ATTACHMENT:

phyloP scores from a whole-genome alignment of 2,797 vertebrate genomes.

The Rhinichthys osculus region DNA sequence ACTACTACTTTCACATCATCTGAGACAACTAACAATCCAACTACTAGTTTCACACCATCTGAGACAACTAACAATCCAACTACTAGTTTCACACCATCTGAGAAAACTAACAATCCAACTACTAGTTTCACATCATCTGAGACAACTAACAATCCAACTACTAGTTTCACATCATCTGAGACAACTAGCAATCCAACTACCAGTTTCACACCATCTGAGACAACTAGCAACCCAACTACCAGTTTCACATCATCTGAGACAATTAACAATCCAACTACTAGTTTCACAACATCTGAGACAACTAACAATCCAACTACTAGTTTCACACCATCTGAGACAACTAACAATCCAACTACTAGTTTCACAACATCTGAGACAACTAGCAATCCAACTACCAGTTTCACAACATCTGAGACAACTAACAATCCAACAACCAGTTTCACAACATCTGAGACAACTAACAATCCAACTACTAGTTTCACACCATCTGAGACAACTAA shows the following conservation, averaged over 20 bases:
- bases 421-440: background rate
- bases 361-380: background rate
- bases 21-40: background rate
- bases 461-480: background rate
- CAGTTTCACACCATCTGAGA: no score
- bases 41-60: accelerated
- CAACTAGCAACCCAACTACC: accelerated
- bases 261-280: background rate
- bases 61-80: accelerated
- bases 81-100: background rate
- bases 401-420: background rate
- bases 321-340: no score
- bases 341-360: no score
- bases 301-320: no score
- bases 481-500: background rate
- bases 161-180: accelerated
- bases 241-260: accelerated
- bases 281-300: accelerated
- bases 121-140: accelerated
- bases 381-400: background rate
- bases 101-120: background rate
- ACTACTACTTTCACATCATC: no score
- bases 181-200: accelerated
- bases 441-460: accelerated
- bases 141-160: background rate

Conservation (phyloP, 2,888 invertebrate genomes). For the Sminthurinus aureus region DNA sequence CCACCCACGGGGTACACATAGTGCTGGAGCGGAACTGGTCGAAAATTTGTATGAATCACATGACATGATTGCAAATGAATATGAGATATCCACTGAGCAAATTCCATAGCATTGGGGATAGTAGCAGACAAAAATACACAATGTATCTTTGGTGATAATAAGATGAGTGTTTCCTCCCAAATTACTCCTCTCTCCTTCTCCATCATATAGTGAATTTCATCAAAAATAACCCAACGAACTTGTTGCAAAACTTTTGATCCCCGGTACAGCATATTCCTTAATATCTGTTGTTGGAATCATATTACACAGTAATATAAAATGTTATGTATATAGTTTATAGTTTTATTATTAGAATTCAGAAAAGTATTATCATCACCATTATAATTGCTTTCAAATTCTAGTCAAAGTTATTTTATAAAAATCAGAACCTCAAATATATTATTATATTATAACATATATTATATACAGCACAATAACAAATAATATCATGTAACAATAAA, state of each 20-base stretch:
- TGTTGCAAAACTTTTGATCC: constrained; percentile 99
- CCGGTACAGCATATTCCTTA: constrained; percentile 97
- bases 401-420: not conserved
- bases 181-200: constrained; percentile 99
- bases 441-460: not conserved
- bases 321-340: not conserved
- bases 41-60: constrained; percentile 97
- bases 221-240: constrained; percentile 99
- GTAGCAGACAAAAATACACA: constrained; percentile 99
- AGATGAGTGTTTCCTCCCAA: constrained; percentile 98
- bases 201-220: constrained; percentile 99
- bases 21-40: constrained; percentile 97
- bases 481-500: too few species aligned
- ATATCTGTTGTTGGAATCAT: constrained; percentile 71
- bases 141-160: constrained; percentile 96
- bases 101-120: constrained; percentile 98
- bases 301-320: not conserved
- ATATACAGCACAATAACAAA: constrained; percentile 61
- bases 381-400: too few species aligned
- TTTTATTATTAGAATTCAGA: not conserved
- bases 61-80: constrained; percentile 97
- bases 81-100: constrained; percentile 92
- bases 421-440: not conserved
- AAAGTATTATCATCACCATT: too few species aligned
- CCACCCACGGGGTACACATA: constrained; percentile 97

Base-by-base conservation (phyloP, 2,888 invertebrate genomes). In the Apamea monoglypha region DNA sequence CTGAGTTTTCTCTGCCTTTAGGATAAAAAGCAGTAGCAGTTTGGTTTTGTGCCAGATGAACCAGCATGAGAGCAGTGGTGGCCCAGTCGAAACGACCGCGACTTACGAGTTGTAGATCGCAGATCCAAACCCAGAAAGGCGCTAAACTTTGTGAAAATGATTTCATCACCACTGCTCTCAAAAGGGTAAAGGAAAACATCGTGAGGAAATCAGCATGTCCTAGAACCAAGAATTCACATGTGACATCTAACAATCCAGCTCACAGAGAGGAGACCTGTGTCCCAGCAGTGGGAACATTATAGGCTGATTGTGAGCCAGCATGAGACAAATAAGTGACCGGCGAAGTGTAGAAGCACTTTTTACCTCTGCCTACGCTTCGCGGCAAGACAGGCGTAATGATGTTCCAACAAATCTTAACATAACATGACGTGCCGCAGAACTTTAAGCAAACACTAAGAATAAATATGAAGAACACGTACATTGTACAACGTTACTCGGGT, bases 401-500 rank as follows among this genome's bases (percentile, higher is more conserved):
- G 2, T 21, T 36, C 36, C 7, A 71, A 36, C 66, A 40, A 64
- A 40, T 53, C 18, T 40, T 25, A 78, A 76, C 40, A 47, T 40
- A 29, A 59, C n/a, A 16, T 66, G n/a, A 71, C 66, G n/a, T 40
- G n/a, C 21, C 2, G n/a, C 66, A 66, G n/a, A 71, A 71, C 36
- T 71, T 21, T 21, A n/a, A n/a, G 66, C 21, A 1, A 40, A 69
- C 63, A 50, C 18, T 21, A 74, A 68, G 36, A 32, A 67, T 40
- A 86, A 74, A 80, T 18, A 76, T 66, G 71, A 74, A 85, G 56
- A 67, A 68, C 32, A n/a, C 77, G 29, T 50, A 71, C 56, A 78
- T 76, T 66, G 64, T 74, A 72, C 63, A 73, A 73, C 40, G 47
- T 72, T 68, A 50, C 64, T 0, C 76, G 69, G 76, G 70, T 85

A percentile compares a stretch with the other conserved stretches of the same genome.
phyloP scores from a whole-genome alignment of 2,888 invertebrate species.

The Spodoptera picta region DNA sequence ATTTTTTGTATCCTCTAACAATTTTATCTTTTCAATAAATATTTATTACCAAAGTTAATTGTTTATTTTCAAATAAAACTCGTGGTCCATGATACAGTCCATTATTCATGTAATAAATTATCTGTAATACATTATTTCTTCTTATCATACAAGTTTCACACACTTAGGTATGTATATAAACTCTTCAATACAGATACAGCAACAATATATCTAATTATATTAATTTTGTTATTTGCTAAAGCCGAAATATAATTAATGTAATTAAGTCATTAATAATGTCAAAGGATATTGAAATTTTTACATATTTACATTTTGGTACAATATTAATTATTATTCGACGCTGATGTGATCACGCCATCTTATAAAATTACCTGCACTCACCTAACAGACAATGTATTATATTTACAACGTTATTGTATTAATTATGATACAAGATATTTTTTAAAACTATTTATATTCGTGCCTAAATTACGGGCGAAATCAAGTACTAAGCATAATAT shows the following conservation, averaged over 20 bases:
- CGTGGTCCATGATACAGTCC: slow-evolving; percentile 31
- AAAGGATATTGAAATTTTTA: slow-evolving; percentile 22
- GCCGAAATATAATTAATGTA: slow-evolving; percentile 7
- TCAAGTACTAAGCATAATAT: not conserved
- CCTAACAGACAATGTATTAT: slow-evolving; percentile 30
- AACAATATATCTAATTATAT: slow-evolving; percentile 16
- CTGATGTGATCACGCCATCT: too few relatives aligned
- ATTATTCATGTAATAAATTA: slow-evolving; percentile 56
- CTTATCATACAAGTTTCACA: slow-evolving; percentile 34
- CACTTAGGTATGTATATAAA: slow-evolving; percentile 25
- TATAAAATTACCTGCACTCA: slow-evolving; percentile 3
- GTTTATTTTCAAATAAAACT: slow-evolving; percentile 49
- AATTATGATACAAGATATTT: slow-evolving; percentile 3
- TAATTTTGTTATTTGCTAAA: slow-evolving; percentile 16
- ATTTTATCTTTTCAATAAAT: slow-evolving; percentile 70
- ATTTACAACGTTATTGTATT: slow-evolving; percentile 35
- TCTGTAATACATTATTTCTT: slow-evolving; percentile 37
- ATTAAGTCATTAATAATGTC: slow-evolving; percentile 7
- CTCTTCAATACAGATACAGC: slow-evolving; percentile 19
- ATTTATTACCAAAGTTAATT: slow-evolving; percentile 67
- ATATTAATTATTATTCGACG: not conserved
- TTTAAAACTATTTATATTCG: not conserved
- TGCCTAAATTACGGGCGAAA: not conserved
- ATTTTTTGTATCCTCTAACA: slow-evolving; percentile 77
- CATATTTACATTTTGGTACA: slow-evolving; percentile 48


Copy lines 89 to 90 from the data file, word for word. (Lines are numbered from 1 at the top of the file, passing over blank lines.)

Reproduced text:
- TTTAAAACTATTTATATTCG: not conserved
- TGCCTAAATTACGGGCGAAA: not conserved